Dame Muriel Spark

       I am watching a TV documentary about child labor–mainly in South America. It’s heart-rending to see these lovable children being deprived of their childhood. Memories are the only certain thing we can bequeath to children: They should be happy ones. But what I find equally distressing (or even more, because it is cloaked in a false well-being) is our Western habit of employing children to push our merchandise. Not only drugs on the street corners of Naples: I mean right in front of our eyes, on television, in TV plays and soaps and serious films. What are these hordes of lovely child-actors going to grow up to expect from life? How are they, looking back, to distinguish the “must be there on time” of studio work from forced child labor, pure and simple? How are they to know that acting and looking cute mean very little to the great and valuable future adult world they are entitled to enjoy? Where will their childhood have gone? What happens to their pay? Is it at least put in the bank for them, at interest? How many child-psychiatrists do these child-actors keep in business? Personally, I greatly dislike seeing children employed in the entertainment business, even more in advertising.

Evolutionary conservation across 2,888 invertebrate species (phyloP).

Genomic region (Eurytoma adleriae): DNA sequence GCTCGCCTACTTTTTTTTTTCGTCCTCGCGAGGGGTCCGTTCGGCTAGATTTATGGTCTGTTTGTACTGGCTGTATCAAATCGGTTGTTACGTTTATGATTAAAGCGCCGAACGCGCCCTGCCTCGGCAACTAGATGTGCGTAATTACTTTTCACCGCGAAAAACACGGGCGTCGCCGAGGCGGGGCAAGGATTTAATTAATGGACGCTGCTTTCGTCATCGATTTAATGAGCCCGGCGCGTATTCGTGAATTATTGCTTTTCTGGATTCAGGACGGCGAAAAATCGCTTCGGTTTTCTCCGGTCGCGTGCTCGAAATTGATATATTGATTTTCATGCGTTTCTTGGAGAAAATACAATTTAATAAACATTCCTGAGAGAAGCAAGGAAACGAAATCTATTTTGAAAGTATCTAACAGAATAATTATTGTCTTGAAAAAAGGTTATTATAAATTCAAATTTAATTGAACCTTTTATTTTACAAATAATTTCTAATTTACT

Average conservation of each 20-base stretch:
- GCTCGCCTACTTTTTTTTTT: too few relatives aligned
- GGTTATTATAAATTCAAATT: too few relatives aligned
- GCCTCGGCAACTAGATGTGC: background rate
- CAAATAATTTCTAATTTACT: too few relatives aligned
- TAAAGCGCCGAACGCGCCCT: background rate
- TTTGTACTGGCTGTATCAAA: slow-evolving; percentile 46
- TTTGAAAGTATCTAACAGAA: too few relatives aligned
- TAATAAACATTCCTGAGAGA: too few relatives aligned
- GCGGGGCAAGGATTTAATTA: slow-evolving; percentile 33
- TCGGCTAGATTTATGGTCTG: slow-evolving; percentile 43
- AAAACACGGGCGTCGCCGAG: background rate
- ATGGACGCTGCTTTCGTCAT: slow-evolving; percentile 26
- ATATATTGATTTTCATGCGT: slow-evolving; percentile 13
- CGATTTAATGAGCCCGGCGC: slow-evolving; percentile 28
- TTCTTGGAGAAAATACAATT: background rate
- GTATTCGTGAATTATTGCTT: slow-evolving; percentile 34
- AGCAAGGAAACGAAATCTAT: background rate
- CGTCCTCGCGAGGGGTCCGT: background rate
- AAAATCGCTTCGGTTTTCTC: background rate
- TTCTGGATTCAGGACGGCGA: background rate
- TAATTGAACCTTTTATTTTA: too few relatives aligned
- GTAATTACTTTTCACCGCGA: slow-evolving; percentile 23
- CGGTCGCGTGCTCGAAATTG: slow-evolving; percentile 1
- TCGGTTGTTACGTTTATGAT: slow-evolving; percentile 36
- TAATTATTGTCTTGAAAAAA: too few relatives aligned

He has a beard and a man-friend. He is a painter. Sometimes they come to our house for dinner, sometimes we go to theirs. Both cases involve going downstairs to the dining room. Why do I always dislike descending in advance of the men? I have a fear of being pushed from behind. Why?
       In our friendship there is an unspoken hostility which perhaps only I feel. It could be imaginary, but that is not the point. Going down to dinner, I cling to the handrail. I cling tight.